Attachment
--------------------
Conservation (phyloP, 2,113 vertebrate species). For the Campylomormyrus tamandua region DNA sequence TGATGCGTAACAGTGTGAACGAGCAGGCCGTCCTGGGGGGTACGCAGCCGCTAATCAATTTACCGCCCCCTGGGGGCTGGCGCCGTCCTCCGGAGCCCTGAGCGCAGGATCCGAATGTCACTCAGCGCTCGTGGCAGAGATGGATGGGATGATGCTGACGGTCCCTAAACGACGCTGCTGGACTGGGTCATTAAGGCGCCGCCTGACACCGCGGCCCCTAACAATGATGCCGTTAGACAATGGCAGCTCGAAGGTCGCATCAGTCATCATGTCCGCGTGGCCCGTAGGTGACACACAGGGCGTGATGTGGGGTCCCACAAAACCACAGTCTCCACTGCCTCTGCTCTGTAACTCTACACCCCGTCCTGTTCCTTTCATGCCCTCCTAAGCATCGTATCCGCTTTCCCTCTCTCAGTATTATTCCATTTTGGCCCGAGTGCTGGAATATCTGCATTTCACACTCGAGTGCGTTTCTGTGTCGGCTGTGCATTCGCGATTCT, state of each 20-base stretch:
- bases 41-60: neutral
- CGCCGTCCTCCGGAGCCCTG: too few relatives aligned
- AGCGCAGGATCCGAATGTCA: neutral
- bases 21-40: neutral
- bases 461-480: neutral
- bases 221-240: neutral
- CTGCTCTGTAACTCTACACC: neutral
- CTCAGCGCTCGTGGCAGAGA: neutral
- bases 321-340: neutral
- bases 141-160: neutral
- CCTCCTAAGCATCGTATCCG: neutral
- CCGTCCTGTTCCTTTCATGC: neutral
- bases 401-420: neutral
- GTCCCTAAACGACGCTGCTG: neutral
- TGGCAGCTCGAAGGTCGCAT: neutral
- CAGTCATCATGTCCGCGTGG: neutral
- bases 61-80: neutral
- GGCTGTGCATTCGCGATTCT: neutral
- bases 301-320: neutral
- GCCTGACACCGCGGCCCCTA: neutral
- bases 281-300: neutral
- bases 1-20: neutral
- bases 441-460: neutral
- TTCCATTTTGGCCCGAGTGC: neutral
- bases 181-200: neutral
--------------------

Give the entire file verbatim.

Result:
Conservation (phyloP, 2,113 vertebrate species). For the Campylomormyrus tamandua region DNA sequence TGATGCGTAACAGTGTGAACGAGCAGGCCGTCCTGGGGGGTACGCAGCCGCTAATCAATTTACCGCCCCCTGGGGGCTGGCGCCGTCCTCCGGAGCCCTGAGCGCAGGATCCGAATGTCACTCAGCGCTCGTGGCAGAGATGGATGGGATGATGCTGACGGTCCCTAAACGACGCTGCTGGACTGGGTCATTAAGGCGCCGCCTGACACCGCGGCCCCTAACAATGATGCCGTTAGACAATGGCAGCTCGAAGGTCGCATCAGTCATCATGTCCGCGTGGCCCGTAGGTGACACACAGGGCGTGATGTGGGGTCCCACAAAACCACAGTCTCCACTGCCTCTGCTCTGTAACTCTACACCCCGTCCTGTTCCTTTCATGCCCTCCTAAGCATCGTATCCGCTTTCCCTCTCTCAGTATTATTCCATTTTGGCCCGAGTGCTGGAATATCTGCATTTCACACTCGAGTGCGTTTCTGTGTCGGCTGTGCATTCGCGATTCT, state of each 20-base stretch:
- bases 41-60: neutral
- CGCCGTCCTCCGGAGCCCTG: too few relatives aligned
- AGCGCAGGATCCGAATGTCA: neutral
- bases 21-40: neutral
- bases 461-480: neutral
- bases 221-240: neutral
- CTGCTCTGTAACTCTACACC: neutral
- CTCAGCGCTCGTGGCAGAGA: neutral
- bases 321-340: neutral
- bases 141-160: neutral
- CCTCCTAAGCATCGTATCCG: neutral
- CCGTCCTGTTCCTTTCATGC: neutral
- bases 401-420: neutral
- GTCCCTAAACGACGCTGCTG: neutral
- TGGCAGCTCGAAGGTCGCAT: neutral
- CAGTCATCATGTCCGCGTGG: neutral
- bases 61-80: neutral
- GGCTGTGCATTCGCGATTCT: neutral
- bases 301-320: neutral
- GCCTGACACCGCGGCCCCTA: neutral
- bases 281-300: neutral
- bases 1-20: neutral
- bases 441-460: neutral
- TTCCATTTTGGCCCGAGTGC: neutral
- bases 181-200: neutral